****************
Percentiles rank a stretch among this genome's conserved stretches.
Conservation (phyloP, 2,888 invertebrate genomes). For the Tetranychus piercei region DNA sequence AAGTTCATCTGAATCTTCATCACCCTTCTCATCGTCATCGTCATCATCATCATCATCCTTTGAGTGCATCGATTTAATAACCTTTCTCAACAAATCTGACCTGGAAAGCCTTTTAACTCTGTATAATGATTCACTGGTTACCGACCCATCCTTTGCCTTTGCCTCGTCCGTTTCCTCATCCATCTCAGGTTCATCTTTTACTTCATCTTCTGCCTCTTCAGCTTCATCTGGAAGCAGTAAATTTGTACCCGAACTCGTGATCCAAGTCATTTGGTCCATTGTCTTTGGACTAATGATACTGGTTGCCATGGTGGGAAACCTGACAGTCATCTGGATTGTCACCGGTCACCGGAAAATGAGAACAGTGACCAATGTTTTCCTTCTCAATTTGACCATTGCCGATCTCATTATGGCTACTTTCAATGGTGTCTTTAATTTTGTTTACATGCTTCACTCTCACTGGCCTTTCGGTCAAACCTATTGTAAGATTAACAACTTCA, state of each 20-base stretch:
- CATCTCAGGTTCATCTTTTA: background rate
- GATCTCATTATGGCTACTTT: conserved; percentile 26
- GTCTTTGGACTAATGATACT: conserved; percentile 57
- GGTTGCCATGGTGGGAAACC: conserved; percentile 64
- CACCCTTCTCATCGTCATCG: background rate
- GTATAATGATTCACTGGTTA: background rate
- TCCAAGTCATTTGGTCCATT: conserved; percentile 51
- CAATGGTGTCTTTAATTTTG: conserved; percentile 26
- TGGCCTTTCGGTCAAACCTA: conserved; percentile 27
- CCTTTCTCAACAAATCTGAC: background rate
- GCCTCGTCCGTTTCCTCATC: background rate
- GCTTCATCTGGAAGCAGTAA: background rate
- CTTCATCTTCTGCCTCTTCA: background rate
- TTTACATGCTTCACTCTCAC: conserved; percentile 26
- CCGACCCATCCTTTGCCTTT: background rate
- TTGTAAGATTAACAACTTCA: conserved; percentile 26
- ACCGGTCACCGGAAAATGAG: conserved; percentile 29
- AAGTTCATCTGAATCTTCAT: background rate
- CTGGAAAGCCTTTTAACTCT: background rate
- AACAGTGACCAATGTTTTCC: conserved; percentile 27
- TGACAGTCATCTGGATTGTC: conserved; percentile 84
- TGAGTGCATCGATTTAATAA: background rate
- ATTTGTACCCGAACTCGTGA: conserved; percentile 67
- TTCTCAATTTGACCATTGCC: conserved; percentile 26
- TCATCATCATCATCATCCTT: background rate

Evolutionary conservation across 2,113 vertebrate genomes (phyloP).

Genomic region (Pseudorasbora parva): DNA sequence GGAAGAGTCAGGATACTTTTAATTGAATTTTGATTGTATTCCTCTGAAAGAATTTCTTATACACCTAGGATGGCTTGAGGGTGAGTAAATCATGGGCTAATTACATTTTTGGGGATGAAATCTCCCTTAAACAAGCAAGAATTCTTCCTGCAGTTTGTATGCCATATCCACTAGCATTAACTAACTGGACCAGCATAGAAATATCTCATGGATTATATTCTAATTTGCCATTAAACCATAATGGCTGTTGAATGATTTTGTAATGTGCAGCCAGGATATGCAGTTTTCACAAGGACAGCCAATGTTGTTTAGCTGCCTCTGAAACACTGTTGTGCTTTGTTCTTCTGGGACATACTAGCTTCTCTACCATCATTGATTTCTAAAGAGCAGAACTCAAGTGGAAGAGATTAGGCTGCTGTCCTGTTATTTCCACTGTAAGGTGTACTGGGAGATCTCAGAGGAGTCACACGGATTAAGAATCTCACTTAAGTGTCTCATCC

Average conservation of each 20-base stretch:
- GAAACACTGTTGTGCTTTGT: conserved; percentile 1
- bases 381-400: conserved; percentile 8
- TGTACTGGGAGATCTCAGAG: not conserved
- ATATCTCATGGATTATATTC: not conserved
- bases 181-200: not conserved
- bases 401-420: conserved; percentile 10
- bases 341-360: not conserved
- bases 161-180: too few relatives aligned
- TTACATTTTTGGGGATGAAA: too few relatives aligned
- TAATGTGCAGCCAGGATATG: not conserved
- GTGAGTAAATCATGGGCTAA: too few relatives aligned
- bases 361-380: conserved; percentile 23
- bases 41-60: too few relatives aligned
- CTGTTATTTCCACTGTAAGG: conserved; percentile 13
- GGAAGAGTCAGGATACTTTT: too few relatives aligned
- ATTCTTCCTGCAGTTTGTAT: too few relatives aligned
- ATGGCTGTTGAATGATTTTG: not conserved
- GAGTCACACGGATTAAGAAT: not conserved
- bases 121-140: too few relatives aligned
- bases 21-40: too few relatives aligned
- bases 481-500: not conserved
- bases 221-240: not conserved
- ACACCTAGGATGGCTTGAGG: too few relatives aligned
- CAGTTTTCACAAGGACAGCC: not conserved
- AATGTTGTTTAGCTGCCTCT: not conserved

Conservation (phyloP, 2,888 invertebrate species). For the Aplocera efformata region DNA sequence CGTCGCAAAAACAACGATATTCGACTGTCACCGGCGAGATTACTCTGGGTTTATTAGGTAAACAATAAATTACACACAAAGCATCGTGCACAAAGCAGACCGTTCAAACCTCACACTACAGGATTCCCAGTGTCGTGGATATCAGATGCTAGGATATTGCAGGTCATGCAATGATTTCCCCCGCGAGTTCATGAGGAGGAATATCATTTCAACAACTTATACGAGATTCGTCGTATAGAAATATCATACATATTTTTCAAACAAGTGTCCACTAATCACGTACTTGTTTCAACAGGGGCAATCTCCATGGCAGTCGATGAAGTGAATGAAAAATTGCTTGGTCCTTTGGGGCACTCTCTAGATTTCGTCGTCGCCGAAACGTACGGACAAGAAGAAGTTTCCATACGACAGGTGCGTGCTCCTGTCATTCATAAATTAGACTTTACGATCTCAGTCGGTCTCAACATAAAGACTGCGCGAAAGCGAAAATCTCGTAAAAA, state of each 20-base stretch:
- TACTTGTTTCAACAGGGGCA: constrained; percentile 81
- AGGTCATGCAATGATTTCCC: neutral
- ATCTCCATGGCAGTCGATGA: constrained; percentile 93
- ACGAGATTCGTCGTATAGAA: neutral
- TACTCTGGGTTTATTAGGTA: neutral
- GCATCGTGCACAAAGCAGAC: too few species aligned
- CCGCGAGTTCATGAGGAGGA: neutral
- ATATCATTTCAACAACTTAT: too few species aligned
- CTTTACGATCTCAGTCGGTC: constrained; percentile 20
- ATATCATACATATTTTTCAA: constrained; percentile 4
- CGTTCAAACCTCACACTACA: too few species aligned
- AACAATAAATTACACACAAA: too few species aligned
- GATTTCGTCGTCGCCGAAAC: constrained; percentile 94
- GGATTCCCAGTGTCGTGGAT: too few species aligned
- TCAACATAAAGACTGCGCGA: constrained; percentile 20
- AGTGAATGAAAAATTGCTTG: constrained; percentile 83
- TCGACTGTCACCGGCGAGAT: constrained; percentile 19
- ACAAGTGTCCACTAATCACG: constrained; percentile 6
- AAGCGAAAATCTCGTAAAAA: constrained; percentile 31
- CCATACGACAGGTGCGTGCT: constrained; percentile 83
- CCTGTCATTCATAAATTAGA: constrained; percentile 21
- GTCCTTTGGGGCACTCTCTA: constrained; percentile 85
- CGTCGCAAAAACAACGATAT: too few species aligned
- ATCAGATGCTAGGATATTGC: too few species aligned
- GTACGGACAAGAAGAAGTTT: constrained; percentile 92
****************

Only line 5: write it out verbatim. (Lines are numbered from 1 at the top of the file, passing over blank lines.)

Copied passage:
- GTCTTTGGACTAATGATACT: conserved; percentile 57